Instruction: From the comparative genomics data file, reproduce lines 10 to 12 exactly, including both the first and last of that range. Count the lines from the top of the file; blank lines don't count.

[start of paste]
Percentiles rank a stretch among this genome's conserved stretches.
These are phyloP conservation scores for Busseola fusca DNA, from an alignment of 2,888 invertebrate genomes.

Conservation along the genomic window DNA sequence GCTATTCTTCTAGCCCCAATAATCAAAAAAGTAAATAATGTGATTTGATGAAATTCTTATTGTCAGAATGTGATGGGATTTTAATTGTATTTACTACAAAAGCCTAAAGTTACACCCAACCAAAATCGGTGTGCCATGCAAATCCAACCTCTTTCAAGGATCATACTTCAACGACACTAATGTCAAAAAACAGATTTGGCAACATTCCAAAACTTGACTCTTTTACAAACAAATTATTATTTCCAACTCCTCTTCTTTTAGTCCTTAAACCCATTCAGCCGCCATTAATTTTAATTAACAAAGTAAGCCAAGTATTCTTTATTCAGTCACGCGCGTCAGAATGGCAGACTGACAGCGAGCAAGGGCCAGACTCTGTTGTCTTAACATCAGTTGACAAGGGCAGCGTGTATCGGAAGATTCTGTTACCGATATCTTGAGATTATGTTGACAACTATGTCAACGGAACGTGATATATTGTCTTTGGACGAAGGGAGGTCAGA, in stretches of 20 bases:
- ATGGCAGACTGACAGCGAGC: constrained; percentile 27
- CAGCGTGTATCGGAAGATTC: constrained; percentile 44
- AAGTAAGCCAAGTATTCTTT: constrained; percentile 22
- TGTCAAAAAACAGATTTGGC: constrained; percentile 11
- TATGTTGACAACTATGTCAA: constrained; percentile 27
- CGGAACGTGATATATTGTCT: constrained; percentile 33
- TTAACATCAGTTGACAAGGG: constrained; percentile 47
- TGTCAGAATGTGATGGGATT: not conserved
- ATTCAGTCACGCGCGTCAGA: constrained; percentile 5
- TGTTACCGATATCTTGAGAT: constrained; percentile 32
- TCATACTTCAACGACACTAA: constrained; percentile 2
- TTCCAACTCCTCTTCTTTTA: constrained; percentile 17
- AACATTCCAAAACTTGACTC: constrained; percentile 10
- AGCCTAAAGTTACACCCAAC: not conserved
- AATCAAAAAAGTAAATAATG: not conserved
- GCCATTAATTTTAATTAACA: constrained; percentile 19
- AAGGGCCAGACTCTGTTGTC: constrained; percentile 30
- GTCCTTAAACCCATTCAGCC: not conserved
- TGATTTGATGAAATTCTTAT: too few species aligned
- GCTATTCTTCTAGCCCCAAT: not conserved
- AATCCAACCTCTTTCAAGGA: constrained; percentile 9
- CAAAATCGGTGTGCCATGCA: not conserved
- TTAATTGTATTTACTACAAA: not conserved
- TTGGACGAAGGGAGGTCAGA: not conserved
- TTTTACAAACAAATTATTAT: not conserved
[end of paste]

- TTAACATCAGTTGACAAGGG: constrained; percentile 47
- TGTCAGAATGTGATGGGATT: not conserved
- ATTCAGTCACGCGCGTCAGA: constrained; percentile 5